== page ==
Gram-positive and gram-negative bacteria induce different patterns of cytokine production in human mononuclear cells irrespective of taxonomic relatedness.

@article{Skovbjerg2010GrampositiveAG,
  title={Gram-positive and gram-negative bacteria induce different patterns of cytokine production in human mononuclear cells irrespective of taxonomic relatedness.},
  author={Susann Skovbjerg and Anna Martner and Lars Hynsj{\"o} and Christina C. Hessle and Ingar Olsen and Floyd E. Dewhirst and Wilhelm Tham and Agnes E. Wold},
  journal={Journal of interferon & cytokine research : the official journal of the International Society for Interferon and Cytokine Research},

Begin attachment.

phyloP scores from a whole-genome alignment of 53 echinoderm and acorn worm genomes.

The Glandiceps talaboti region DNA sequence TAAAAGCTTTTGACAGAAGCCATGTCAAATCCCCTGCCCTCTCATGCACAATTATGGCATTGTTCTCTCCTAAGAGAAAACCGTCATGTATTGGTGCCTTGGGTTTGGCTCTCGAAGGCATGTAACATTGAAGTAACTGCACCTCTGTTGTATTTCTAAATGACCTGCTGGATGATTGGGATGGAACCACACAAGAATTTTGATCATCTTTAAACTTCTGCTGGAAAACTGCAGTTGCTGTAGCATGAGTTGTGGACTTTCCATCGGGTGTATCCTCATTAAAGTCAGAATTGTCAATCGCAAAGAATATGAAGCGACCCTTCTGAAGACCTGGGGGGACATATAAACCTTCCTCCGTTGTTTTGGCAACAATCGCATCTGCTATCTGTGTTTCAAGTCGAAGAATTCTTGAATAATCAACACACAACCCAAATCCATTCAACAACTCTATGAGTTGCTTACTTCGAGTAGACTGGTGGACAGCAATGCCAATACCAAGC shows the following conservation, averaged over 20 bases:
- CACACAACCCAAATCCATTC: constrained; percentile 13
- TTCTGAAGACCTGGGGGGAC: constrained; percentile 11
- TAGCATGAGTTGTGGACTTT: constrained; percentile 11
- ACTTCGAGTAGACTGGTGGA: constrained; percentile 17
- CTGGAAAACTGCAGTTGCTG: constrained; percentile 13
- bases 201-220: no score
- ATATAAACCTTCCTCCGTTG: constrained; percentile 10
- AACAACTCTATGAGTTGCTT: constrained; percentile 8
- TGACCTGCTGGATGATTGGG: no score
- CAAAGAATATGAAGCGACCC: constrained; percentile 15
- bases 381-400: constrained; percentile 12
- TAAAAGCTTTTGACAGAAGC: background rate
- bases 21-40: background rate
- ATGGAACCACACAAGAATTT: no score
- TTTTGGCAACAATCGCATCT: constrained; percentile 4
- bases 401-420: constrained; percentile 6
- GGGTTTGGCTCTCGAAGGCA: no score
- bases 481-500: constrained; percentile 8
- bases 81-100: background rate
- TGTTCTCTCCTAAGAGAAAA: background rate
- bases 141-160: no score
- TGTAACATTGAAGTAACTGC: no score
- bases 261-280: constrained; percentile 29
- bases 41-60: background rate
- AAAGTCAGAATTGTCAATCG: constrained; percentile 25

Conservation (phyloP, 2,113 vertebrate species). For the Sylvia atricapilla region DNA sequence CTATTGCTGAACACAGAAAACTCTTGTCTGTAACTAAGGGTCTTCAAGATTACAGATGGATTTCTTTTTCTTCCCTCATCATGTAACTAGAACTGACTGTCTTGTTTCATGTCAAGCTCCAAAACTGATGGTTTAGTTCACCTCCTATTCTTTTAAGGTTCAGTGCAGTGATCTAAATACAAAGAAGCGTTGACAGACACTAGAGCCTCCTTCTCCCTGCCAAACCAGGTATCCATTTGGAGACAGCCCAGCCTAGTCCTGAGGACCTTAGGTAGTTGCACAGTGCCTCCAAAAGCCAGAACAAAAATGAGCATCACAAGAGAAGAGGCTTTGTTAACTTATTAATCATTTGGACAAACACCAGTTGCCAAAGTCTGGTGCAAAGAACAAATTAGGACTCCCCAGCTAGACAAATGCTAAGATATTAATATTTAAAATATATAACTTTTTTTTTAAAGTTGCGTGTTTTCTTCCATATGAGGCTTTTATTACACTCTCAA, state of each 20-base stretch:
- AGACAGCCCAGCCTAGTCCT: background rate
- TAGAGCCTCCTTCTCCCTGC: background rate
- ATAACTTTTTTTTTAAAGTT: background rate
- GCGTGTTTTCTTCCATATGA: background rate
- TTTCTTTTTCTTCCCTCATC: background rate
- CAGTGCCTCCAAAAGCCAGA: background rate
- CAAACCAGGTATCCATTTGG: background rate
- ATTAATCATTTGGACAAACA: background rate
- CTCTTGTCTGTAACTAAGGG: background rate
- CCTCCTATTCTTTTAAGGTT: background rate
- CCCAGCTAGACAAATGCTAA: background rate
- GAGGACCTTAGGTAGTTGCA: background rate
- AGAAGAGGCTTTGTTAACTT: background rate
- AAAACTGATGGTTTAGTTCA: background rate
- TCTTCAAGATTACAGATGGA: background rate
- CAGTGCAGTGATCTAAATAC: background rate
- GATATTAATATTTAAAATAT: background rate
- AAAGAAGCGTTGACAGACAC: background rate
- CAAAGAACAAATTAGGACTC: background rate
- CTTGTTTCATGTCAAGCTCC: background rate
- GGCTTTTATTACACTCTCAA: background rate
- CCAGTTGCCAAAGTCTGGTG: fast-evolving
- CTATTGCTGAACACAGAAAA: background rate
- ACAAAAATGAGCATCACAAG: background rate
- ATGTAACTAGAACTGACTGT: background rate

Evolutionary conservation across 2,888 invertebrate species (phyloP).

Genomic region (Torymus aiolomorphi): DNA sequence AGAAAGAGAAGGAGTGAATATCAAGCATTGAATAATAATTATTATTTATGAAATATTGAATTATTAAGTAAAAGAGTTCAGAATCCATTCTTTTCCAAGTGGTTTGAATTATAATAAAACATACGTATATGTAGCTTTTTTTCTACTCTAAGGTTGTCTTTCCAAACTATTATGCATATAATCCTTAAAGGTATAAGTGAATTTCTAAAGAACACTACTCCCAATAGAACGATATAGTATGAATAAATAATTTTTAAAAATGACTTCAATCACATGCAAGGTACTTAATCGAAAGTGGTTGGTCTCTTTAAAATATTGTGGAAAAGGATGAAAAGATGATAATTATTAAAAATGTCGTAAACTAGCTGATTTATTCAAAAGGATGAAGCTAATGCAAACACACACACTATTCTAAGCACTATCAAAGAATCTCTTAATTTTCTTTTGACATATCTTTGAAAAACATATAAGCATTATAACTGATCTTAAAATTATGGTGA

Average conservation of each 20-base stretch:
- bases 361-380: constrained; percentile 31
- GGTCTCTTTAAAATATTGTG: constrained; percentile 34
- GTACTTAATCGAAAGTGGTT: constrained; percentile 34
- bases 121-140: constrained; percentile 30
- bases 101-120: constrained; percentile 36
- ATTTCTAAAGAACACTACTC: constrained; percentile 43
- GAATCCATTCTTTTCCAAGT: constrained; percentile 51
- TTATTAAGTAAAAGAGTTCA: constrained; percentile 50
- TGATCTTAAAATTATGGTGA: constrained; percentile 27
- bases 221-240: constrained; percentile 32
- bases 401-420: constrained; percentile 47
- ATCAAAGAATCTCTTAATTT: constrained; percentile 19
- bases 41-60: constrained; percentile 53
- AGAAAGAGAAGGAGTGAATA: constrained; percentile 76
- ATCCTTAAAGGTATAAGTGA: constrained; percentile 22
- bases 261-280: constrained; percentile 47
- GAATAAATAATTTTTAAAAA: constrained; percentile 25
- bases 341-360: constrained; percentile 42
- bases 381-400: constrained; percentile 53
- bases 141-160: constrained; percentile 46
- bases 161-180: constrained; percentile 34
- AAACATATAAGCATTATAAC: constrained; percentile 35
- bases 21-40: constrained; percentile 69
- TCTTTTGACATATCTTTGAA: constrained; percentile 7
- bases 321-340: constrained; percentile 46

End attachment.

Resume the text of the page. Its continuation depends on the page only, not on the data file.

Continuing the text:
year={2010},
  volume={30 1},
  pages={23-32}
}
Upon bacterial stimulation, tissue macrophages produce a variety of cytokines that orchestrate the immune response that clears the infection. We have shown that Gram-positives induce higher levels of interleukin-12 (IL-12), interferon-gamma (IFN-gamma), and tumor necrosis factor (TNF) from human peripheral blood mononuclear cells (PBMCs) than do Gram-negatives, which instead induce more of IL-6, IL-8, and IL-10. Here, we study whether these patterns follows or crosses taxonomic borders. PBMCs… CONTINUE READING